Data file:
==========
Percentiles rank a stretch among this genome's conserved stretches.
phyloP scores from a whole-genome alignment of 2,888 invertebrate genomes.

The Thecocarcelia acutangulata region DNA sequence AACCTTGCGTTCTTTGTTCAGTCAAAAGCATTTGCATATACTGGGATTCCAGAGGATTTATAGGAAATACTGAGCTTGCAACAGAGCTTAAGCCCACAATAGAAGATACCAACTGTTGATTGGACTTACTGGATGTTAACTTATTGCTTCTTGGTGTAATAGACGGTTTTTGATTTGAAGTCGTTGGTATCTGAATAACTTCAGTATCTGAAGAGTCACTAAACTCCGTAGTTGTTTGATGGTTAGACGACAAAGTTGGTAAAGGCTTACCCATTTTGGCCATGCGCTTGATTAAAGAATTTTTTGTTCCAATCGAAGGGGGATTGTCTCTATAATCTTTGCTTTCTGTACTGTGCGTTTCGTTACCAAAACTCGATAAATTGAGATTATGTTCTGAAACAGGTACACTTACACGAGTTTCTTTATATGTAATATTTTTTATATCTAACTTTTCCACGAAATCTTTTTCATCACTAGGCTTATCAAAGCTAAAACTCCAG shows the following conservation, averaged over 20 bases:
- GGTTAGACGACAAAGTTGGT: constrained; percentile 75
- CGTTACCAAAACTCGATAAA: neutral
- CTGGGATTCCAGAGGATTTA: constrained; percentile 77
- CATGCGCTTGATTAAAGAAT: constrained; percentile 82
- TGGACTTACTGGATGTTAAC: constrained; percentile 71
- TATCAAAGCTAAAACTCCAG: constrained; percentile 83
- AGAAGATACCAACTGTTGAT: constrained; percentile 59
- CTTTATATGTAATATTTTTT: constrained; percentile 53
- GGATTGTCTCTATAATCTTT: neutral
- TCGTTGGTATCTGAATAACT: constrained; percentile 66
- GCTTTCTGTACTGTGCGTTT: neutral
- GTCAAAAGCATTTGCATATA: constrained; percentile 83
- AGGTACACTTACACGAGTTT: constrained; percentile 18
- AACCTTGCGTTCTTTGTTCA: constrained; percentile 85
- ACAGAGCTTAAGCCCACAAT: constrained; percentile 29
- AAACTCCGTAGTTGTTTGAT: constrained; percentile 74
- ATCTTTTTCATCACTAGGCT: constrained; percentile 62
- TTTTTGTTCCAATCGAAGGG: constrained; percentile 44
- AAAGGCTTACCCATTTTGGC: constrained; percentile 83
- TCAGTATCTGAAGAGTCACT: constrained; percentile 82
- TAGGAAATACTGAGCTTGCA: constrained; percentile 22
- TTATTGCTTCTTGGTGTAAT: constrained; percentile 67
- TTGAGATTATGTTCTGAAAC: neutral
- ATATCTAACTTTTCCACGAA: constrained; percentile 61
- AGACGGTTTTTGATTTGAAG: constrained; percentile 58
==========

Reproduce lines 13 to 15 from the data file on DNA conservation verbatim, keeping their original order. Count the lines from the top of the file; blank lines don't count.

- TCGTTGGTATCTGAATAACT: constrained; percentile 66
- GCTTTCTGTACTGTGCGTTT: neutral
- GTCAAAAGCATTTGCATATA: constrained; percentile 83